That said, the economic argument is not the sole argument, nor is it the best -- but every little bit helps.

As for your own discomfort with the idea of marriage as a "natural expression of human intimacy," take that as a rather egregious misstatement -- marriage is the community's recognition of the fulfillment of the human urge for pair-bonding. Intimacy is properly the province of the couple involved.

I'm inclined to agree with Drake.

The problem with Jaye Cee Whitehead's op-ed is that it was written from the perspective of "should be," not the perspective of "is."

Obviously, gay people deserve the same rights as straight people because we're productive and tax-paying citizens, and the idea that granting equal recognition to our relationships is detrimental to the interests of society is bullshit founded entirely on homophobic animus.

But a lot of people out there aren't totally convinced, and the economic argument that Whitehead criticizes is one of many that can help persuade them.

Whether it's dehumanizing or not (I don't think it is; calling GLBT people a drain on the economy by virtue of our existence would be dehumanizing), if it helps convince those people on the fence, then use it. The point of all of this is to win, not to be able to pat ourselves on the back years from now because we took the high road, even if we lost.

"calling GLBT people a drain on the economy by virtue of our existence would be dehumanizing"

I don't see how that's not just the other side of the same coin, especially since the people who make that argument also say that homosexuality shouldn't be "promoted."

They're saying that a certain human right costs too much, which is the same mentality as saying that it makes money. At that point, we're not debating rights anymore but just working out a math problem.

If the answer isn't one we like, do we just pack the movement and go home?

The economic argument is just one of many arguments, not the only argument. And again, the point is to persuade people who are on the fence and otherwise either don't care about GLBT rights or can just as easily be persuaded to favor the other side.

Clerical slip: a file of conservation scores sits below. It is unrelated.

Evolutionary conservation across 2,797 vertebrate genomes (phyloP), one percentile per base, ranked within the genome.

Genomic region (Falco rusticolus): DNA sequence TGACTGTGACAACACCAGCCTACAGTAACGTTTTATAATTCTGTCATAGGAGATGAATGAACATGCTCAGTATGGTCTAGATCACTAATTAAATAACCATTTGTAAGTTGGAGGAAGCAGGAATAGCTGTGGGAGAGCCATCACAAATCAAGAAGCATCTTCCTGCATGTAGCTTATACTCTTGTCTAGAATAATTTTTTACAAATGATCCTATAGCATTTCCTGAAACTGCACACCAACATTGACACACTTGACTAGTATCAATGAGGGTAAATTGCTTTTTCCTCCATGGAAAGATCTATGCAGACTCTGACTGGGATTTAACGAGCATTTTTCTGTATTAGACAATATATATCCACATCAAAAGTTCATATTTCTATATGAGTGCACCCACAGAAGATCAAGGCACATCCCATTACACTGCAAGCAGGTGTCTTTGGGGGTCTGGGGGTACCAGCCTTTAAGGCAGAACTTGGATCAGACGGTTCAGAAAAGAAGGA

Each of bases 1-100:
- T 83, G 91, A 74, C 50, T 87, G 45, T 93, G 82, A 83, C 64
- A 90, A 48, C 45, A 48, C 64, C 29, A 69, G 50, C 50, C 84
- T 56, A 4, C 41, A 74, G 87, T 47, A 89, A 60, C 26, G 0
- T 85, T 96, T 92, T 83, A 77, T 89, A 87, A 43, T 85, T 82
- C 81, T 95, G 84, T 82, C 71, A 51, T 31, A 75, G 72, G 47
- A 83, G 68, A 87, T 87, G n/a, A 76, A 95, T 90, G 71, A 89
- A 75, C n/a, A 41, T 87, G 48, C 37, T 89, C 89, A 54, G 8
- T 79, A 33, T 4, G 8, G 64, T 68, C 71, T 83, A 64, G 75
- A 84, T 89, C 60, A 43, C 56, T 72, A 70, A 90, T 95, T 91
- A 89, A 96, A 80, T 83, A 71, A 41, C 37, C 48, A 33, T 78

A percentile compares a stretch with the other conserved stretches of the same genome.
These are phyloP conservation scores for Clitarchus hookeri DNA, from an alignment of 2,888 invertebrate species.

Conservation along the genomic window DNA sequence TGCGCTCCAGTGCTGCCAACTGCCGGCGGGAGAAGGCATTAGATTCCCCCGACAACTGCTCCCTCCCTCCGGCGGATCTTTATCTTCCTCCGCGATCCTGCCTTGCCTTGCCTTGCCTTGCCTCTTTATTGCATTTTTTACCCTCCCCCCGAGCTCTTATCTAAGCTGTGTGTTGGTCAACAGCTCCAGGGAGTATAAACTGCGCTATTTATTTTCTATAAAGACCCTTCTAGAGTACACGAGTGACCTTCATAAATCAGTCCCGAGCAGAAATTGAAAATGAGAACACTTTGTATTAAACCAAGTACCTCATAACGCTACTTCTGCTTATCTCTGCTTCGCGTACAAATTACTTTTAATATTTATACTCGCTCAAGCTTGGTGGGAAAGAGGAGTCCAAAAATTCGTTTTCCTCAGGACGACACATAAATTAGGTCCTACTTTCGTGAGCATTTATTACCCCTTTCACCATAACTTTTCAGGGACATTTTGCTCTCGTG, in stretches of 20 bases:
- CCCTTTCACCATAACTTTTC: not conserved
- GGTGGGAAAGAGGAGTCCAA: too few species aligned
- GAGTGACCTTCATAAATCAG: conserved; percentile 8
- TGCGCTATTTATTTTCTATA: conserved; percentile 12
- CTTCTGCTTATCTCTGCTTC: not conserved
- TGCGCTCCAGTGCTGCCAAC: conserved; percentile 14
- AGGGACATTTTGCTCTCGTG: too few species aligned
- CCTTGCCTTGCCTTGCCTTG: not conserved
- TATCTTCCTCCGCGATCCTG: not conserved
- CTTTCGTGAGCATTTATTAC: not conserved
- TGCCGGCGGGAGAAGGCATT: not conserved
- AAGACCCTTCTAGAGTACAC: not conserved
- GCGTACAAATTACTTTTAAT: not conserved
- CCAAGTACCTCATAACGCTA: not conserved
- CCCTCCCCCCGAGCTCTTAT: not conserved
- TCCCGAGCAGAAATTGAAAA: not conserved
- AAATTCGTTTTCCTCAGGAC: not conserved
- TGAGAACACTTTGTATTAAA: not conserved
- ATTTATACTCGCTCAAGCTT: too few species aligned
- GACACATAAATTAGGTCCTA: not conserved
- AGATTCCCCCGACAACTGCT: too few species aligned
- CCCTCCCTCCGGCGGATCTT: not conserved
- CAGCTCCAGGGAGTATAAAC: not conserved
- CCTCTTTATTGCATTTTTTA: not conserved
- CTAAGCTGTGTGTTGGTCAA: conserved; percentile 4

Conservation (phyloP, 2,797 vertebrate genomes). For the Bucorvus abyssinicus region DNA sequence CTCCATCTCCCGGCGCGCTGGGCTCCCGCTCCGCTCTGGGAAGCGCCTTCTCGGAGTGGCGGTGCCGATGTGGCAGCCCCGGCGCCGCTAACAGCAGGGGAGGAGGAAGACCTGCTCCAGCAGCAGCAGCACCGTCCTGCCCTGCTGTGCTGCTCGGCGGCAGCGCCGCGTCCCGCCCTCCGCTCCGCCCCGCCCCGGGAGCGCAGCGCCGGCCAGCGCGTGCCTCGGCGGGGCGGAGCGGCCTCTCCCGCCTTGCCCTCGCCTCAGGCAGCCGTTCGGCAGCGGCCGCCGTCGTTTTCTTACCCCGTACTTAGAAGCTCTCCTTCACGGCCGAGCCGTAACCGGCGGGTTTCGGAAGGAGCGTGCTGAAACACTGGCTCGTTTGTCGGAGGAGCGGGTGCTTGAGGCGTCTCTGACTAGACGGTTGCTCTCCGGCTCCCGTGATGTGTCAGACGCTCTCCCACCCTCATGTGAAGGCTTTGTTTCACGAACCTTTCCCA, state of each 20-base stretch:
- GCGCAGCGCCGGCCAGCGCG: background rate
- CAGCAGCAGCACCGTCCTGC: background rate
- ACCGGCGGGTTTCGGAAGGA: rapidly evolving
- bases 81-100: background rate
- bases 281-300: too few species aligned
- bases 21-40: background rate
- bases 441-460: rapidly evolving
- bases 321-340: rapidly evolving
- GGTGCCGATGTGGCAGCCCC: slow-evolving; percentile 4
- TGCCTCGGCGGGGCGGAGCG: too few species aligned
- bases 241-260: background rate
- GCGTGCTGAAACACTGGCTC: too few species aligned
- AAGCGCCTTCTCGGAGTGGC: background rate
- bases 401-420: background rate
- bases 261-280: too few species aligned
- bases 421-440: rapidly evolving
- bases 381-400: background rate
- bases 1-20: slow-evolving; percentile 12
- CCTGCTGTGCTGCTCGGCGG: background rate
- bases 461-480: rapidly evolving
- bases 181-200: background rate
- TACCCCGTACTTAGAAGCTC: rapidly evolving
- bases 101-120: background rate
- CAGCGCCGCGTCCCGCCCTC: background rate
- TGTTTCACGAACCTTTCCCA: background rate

It doesn't mean that GLBT people have no value beyond the monetary; it means "Don't vote to drive GLBT people out of your state because exclusion is bad economics." Like it or not, economic arguments are often what resonate most with people in this country.

As I mentioned already, the point of politics is to pragmatically use whatever tools you have at your disposal to win, not to live up to lofty, ivory tower ideals, which appears to be the goal of Whitehead.

Great post, Alex - and you beat me to it! :-) I'm with you on this: "And what if a state actually wanted to attract homophobic workers and businesses instead of the gay-friendly ones?" Because, then, of course, teh gayz would be fuming and asking, how dare businesses/states (and do we see too much distinction between the two these days?) use their corporate influence etc. See: the Target fracas.

And while I also agree with the thrust of the op-ed, I am, like you, deeply troubled by the emotional and affective rhetoric around marriage that is still upheld here; that argument about marriage as a "natural expression of human intimacy" is bizarre, coming from anyone who has a critique of neoliberalism (and Whitehead appears to have one).

There's also a wider argument to be made about how neoliberalism in fact coopts these arguments to make gay marriage serve in its favour. But I'm also hopeful that Whitehead's forthcoming book will expand on that - certainly, its title sounds promising.

Plus, the NYT op-eds have a way of reading like they were all written by exactly the same person, with good reason - I wonder, given the paper's neoliberal reluctance to ever be truly critical of mainstream gay politics, how much scouring and editing this went through...not to exonerate Whitehead, but, again, there's the reality of how the Times operates.

Oh, Alex ... if Rand had written Atlas Shrugged closer to the turn of the millennium, Dagney Taggart almost surely would have been running an airline instead of a railroad. I don't think you have reason to be catty about the late Ms. Rand just because time marches on.

But more to the point: Have you ever noticed that Atlas Shrugged does not contain one child -- nor does it even mention the possibility of having and raising children?

What would happen if child-raising weren't profitable? ... Don't look now, but unless you were Bill Gate's or P.Diddy's mom, for 99.999% of all the mothers out there, it is consistently a financially losing proposition (so to speak). Yet there seems to be no problem with getting straight couples to have children, so there must be something else going on here.

Brad Bailey | May 17, 2011 3:51 PM

That's a great NYT article. It argues support for gay rights on a purely moral basis. Do it because it's the right thing to do. Beautiful! Having a big heart and caring about others is at the very core of liberalism.